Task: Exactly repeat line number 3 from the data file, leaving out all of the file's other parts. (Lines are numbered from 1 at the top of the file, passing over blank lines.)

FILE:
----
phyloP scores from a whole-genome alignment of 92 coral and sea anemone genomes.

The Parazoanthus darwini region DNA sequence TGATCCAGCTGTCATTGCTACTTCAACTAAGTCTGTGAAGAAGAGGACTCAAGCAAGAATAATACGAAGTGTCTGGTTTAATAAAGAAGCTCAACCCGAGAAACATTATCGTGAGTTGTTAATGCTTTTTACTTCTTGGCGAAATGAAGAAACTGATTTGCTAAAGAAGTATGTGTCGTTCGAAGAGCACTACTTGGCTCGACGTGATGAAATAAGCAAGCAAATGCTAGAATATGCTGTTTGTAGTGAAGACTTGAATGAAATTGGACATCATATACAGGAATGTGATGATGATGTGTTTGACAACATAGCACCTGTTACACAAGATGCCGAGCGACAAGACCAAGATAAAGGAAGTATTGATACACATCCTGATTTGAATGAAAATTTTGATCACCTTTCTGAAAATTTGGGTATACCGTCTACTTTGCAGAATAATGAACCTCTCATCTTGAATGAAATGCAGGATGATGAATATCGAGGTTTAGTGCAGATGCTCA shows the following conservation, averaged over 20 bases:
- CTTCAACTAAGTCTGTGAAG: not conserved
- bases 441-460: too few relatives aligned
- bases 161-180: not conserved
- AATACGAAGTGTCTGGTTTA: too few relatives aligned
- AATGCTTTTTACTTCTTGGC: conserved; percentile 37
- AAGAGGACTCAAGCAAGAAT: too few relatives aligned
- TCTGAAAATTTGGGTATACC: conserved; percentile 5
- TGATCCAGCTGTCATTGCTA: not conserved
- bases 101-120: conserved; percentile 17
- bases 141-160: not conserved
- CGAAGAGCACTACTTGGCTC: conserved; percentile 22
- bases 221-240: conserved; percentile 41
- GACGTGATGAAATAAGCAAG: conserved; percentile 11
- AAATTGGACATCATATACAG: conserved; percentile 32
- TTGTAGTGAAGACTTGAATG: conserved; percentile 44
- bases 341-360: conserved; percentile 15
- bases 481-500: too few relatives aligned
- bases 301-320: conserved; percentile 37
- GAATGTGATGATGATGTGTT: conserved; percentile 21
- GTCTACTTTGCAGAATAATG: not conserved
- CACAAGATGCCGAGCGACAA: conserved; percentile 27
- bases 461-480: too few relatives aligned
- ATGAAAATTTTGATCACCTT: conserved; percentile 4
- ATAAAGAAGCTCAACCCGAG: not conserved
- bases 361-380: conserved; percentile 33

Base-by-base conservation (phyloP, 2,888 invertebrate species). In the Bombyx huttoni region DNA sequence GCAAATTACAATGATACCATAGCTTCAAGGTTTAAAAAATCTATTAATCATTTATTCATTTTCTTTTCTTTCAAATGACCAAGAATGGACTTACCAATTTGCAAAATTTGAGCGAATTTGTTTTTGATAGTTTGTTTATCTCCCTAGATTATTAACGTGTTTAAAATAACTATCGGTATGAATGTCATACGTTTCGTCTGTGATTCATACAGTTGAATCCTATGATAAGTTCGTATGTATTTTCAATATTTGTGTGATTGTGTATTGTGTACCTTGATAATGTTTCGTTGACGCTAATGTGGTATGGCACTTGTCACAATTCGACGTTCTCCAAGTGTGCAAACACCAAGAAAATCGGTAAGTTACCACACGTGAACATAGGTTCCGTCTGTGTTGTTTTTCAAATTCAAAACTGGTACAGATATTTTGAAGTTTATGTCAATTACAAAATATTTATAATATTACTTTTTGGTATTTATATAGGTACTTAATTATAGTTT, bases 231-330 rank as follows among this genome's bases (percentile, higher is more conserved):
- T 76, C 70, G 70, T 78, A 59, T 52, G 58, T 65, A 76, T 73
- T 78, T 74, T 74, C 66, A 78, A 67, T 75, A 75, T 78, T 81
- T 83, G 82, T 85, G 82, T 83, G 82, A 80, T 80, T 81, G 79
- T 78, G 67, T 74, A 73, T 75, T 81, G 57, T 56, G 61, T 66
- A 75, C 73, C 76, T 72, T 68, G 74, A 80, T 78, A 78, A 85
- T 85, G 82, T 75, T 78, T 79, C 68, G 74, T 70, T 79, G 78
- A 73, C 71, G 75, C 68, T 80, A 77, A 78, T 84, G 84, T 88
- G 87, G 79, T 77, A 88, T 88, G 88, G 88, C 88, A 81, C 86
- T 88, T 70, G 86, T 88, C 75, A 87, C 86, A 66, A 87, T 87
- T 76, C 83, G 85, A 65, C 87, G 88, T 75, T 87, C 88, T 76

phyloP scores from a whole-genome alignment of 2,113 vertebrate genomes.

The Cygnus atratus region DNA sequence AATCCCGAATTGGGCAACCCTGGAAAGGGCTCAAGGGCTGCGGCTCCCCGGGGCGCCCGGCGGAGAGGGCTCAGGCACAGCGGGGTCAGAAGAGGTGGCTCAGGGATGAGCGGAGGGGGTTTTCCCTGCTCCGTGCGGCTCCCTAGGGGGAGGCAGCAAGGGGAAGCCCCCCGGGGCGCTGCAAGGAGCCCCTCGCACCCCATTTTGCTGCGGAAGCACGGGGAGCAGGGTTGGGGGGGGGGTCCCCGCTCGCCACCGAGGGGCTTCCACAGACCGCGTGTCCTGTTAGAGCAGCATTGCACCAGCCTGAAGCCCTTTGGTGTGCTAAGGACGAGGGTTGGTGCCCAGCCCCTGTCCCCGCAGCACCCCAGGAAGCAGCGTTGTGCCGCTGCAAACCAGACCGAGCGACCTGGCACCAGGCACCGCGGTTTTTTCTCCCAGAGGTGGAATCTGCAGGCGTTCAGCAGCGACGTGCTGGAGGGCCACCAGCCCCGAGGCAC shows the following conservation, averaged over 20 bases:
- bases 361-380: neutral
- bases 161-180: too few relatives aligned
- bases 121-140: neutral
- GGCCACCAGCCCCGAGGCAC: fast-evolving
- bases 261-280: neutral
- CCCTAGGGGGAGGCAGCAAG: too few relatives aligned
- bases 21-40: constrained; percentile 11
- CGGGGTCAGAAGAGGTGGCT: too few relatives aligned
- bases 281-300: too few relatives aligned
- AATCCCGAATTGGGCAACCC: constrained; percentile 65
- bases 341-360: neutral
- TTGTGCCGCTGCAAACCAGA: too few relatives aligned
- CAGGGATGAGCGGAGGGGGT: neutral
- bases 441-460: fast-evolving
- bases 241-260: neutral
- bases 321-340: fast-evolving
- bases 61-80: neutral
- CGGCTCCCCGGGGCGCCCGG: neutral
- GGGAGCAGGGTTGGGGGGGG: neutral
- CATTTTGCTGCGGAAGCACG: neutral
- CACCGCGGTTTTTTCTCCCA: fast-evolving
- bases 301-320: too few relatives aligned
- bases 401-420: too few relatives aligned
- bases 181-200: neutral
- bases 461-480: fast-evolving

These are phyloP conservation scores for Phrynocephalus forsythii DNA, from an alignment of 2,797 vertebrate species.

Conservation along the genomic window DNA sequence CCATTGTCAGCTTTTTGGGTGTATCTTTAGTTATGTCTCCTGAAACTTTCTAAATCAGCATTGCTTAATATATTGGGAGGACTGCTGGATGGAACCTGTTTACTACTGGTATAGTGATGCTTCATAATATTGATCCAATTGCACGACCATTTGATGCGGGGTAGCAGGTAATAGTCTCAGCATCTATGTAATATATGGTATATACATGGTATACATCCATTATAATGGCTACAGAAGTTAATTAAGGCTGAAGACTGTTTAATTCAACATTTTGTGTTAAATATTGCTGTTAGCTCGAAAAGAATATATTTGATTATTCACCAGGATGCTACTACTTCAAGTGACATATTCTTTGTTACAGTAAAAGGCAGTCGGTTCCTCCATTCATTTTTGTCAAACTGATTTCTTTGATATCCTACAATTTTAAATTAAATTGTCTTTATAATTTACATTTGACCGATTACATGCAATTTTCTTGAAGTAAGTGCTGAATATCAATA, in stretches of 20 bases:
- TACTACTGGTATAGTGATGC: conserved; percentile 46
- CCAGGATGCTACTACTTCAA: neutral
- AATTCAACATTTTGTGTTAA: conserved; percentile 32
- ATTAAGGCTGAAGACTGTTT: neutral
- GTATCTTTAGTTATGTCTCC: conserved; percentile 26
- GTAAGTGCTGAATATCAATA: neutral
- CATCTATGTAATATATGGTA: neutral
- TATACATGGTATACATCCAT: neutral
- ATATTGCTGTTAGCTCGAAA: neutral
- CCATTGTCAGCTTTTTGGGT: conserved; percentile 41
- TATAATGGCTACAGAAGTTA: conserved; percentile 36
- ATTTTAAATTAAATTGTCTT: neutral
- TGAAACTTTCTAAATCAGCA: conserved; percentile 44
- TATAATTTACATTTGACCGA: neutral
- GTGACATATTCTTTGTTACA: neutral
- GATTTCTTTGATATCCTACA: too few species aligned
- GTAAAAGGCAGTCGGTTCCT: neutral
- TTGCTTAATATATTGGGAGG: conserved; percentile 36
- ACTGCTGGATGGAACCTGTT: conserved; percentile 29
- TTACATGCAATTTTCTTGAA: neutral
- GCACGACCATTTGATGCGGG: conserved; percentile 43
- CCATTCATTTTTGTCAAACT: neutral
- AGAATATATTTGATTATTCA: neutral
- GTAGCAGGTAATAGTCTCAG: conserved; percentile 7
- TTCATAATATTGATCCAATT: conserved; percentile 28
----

- CTTCAACTAAGTCTGTGAAG: not conserved